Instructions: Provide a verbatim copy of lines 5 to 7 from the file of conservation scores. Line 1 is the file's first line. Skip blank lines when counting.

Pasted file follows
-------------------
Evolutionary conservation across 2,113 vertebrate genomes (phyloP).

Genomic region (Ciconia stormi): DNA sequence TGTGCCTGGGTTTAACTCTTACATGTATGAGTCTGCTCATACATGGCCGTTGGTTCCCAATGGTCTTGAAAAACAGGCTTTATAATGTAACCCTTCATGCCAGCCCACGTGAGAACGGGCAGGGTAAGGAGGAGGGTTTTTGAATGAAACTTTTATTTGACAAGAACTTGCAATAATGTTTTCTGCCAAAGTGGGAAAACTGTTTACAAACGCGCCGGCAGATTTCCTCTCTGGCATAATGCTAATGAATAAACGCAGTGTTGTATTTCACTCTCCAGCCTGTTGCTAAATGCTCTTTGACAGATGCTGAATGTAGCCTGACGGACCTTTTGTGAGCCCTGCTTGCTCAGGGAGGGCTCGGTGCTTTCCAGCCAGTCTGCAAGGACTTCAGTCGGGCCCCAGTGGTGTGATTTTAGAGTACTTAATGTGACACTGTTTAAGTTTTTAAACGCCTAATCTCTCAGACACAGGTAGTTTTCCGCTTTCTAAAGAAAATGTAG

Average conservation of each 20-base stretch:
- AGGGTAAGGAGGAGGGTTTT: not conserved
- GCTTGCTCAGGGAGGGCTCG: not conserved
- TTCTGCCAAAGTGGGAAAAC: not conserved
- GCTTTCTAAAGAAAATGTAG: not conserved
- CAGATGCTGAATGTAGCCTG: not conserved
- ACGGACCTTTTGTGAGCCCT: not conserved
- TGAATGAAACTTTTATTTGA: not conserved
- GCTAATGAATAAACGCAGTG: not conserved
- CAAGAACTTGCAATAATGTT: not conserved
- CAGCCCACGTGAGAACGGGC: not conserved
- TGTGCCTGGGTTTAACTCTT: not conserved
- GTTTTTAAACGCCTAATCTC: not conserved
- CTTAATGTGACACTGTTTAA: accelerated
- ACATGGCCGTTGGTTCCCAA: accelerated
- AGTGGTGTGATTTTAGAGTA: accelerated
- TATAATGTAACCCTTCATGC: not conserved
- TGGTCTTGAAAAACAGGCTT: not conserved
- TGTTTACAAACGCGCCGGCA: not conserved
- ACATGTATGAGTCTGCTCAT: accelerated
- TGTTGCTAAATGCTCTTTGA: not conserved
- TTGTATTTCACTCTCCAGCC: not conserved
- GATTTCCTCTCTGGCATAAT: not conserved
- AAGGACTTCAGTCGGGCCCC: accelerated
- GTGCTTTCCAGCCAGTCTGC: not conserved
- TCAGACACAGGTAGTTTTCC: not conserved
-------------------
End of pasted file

- GCTTGCTCAGGGAGGGCTCG: not conserved
- TTCTGCCAAAGTGGGAAAAC: not conserved
- GCTTTCTAAAGAAAATGTAG: not conserved